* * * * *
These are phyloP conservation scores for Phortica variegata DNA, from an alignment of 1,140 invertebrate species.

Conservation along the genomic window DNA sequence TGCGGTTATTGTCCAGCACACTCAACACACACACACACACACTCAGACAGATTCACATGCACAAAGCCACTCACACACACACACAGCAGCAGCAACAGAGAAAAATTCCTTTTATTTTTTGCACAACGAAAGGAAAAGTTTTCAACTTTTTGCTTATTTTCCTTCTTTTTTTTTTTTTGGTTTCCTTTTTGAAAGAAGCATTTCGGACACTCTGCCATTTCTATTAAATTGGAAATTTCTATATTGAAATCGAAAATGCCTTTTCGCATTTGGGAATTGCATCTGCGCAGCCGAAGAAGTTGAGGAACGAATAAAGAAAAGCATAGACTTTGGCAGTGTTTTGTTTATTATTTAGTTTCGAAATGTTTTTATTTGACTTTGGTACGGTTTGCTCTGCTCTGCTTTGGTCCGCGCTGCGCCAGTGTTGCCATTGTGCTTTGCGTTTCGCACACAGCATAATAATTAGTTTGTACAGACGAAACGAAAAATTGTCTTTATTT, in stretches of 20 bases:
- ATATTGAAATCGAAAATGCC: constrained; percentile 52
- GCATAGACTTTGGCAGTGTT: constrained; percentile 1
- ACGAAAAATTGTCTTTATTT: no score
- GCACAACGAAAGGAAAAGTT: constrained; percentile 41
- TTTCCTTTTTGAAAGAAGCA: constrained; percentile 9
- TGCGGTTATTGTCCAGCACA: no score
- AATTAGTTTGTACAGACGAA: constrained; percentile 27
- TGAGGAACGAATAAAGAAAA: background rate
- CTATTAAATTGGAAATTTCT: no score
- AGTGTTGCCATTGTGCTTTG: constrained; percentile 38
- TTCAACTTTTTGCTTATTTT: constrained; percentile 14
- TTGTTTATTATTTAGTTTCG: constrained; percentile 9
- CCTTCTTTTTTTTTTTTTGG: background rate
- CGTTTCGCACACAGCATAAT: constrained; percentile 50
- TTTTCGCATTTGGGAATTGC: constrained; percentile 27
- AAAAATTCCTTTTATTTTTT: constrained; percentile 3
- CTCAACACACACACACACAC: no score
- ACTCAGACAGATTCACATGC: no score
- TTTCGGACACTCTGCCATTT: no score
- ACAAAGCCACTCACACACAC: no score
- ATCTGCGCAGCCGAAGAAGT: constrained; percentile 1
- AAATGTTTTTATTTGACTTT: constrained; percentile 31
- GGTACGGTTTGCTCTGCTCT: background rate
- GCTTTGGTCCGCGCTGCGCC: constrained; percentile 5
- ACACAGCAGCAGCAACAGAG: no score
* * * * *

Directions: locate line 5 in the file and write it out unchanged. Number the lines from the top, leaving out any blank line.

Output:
- ACGAAAAATTGTCTTTATTT: no score